Of course, the real luxury is the ability to be able to poll the entire population. While the main issue with polling the entire population is more in the data collection (which is why the census is only conducted one once a decade) and not in the data analysis, assuming that the data collection can be done, being able to analyze that large a data set quickly and efficiently would negate the need for using a sample. For example, while polling every single person in the United States is extremely expensive and difficult, collecting all the social network data regarding your brand should be fairly easy. The majority of social networks have an API and most people who use it are already referencing your brand and/or posting to your content pages. The issue is less of collection than of being able to analyze all that data in an efficient and timely manner.

As mentioned earlier, business intelligence has had to deal with this type of data problem and it was often solved by creating increasingly powerful proprietary hardware. Teradata was one of the early pioneers of this technique, selling large and powerful equipment that was used to process large amounts of data. A more modern incarnation, Netezza (now part of IBM), claimed to pull data at “physics speed,” which removes the database layer and interacts directly with the hardware to extract data as fast as data could be pulled from the spindle. It’s extremely fast, but still required expensive, proprietary hardware.

The Yellow Elephant

So large data sets have been around a long time. There have been attempts at trying to manage, wrangle, and tame the onslaught of data being generated from everywhere. But it was not until Jeffrey Dean and Sanjay Ghemawat of Google Labs wrote their influential paper on MapReduce in 2003 that Big Data really started to take shape. Google has had to deal with large amounts of raw data (such as crawled documents and web request logs) that needed to be analyzed in a timely manner. Creating MapReduce was their way to being able to abstract the compute parallelization, distribution of data, fault tolerance, and load balancing from the developers so that they can focus on expressing the computations necessary to analyze the data. This seminal paper reportedly inspired Doug Cutting to develop an open-source implementation of the MapReduce framework called “Hadoop,” which was named after his son’s toy elephant. hadoopYahoo famously embraced this implementation after hiring Cutting in 2004. Yahoo continued to build upon this technology and first used Hadoop in production in 2008 for it’s search “webmap,” which was an index of all known webpages and all the metadata needed to search them.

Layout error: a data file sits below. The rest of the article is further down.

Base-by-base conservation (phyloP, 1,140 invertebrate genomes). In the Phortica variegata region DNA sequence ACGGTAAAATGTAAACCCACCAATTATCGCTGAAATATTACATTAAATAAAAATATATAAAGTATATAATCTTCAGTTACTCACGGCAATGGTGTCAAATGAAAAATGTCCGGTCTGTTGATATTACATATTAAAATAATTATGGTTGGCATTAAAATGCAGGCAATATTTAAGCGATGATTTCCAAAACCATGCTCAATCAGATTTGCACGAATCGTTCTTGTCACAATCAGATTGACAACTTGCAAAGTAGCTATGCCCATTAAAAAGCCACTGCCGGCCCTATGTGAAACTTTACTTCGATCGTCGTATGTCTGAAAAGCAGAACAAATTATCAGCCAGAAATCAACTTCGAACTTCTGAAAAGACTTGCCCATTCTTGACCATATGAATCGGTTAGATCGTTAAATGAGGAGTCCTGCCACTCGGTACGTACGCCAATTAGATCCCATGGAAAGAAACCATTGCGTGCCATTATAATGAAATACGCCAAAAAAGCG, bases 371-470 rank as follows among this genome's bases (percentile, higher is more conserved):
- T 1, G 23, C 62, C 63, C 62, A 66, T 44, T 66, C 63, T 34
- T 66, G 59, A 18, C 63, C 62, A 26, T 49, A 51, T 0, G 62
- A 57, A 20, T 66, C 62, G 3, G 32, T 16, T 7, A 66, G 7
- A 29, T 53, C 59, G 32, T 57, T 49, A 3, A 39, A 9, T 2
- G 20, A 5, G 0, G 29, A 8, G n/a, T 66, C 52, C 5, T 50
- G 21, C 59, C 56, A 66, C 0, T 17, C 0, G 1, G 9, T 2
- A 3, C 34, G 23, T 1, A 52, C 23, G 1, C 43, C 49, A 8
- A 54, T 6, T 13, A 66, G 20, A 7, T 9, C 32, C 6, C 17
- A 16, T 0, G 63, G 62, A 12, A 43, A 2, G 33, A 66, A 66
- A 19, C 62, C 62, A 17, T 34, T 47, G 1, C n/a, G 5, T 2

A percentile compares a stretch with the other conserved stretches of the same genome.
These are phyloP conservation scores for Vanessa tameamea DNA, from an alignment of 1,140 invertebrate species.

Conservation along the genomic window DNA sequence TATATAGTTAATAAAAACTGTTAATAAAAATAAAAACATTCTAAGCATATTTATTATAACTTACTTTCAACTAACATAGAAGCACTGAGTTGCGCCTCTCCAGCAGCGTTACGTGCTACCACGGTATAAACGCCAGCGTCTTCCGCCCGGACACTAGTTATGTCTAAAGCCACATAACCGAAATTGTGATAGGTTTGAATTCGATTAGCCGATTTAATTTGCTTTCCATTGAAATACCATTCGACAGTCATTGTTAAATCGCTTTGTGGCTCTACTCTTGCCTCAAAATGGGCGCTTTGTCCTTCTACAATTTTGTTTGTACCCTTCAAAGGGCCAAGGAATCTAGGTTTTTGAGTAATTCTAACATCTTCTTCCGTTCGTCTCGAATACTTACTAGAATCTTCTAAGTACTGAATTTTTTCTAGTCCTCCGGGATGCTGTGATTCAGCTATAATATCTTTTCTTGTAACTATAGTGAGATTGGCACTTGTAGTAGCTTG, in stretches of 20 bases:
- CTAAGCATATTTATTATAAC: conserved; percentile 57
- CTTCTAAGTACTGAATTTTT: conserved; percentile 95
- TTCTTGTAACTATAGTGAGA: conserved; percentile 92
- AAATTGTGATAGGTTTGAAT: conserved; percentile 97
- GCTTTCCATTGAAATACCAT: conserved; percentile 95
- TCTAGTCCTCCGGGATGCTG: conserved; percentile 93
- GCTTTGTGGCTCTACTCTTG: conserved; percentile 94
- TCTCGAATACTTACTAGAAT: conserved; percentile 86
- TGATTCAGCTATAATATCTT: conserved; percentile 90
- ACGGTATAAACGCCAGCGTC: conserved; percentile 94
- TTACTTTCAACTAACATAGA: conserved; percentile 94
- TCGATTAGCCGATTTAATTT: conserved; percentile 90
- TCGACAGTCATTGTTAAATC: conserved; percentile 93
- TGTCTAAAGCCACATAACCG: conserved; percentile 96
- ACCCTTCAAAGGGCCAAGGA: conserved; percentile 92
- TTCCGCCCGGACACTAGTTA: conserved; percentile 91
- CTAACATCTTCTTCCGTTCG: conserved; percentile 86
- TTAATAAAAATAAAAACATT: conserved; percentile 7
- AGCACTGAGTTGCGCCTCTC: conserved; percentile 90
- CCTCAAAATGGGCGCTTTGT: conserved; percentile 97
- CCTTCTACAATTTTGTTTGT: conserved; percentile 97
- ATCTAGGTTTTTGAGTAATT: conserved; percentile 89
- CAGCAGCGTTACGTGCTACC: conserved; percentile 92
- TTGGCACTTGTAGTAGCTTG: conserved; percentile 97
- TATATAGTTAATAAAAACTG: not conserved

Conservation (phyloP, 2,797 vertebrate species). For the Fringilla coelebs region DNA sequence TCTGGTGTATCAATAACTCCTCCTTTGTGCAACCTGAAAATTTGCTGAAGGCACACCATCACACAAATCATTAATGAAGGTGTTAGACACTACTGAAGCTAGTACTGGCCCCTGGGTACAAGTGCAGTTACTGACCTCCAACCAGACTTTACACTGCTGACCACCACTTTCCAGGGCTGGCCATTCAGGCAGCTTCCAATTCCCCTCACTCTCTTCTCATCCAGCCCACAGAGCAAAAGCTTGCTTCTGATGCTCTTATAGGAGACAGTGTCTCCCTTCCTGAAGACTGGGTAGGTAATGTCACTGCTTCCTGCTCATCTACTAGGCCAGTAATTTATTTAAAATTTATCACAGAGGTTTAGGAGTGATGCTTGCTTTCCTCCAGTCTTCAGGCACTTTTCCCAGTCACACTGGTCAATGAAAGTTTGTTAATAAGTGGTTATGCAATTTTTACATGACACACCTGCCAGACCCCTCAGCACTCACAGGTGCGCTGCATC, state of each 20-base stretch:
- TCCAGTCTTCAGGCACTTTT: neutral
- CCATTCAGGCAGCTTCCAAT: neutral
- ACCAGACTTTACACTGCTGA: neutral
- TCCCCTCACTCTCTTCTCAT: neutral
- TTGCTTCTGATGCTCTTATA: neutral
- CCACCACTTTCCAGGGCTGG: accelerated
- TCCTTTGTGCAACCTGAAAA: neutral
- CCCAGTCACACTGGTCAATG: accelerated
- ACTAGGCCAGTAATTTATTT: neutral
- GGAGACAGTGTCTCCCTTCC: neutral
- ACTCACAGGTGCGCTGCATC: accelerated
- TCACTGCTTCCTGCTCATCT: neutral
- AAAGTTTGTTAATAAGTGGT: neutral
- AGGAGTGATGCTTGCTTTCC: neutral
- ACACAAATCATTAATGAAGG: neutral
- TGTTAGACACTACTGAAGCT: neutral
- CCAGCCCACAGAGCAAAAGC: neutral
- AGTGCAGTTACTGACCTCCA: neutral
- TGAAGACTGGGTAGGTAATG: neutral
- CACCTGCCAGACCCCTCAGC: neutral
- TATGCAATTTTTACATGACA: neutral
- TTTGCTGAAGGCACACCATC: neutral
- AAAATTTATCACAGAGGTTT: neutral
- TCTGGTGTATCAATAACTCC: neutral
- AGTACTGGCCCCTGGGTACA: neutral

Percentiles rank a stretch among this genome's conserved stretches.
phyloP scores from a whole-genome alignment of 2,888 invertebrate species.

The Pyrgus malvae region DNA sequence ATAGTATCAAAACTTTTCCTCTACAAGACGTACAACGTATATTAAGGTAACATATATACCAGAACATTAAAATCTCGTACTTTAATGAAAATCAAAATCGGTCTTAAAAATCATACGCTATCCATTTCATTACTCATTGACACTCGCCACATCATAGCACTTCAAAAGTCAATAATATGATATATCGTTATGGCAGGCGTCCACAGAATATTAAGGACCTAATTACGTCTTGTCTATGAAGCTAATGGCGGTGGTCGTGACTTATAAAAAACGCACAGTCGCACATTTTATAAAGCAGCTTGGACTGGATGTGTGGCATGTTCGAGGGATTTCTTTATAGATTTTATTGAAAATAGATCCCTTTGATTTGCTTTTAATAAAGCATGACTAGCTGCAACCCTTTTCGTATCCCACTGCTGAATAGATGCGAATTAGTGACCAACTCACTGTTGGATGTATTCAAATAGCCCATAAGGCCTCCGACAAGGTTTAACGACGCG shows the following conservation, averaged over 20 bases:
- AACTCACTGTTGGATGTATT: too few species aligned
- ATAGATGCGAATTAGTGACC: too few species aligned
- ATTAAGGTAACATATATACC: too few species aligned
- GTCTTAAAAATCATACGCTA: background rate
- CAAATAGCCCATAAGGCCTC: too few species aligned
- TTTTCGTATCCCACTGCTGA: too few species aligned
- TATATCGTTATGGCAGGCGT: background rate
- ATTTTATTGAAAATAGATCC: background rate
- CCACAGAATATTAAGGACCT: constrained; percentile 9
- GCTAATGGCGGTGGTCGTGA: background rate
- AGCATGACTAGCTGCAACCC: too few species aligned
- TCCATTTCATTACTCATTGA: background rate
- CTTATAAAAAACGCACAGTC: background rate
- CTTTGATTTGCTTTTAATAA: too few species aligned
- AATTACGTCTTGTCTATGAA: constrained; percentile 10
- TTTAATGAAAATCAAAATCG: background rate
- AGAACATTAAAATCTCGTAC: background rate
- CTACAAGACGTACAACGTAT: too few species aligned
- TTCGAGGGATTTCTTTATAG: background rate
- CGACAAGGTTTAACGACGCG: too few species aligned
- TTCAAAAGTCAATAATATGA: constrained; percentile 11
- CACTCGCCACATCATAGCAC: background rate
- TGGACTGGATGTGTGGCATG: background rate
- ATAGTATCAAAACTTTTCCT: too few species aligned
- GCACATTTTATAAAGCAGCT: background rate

One of the key characteristics of Hadoop was that it could run on commodity hardware and automatically distribute jobs. By its nature, it is designed to be fault tolerant so jobs are not impacted by the failure of a single node. According to an article in Wired Magazine about Yahoo’s use of Hadoop, “Hadoop could ‘map’ tasks across a cluster of machines, splitting them into tiny sub-tasks, before ‘reducing’ the results into one master calculation.” Soon after, companies like eBay and Facebook were adopting the technology and implementing it internally. Reportedly, Facebook has the largest Hadoop Cluster in the world, currently at 30 petabytes (PB).

While early adopters of Hadoop and other Big Data technologies tended to form around Internet, social media, and ad networks, Big Data is intended to be a general-purpose tool. With most companies now integrating social media into their offerings, the amount of data created internally combined with those extracted externally will only increase. This is an indication that companies from all industries will need to start investigating how to implement Big Data technologies to make use of all this data that they are collecting and creating.

In Part 2 of this Big Data series, I discuss how Big Data and the Cloud work together.

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Rupert Tagnipes

Director, Product Management at GoGrid
Rupert Tagnipes is Director of Product Management at GoGrid who is responsible for managing and expanding the company’s multiple product lines. His focus is on leveraging his technical background and industry knowledge to drive product innovation and increase adoption of the cloud. He has extensive software product experience at technology companies in Silicon Valley solving data analytics and cloud infrastructure problems for customers across multiple industries.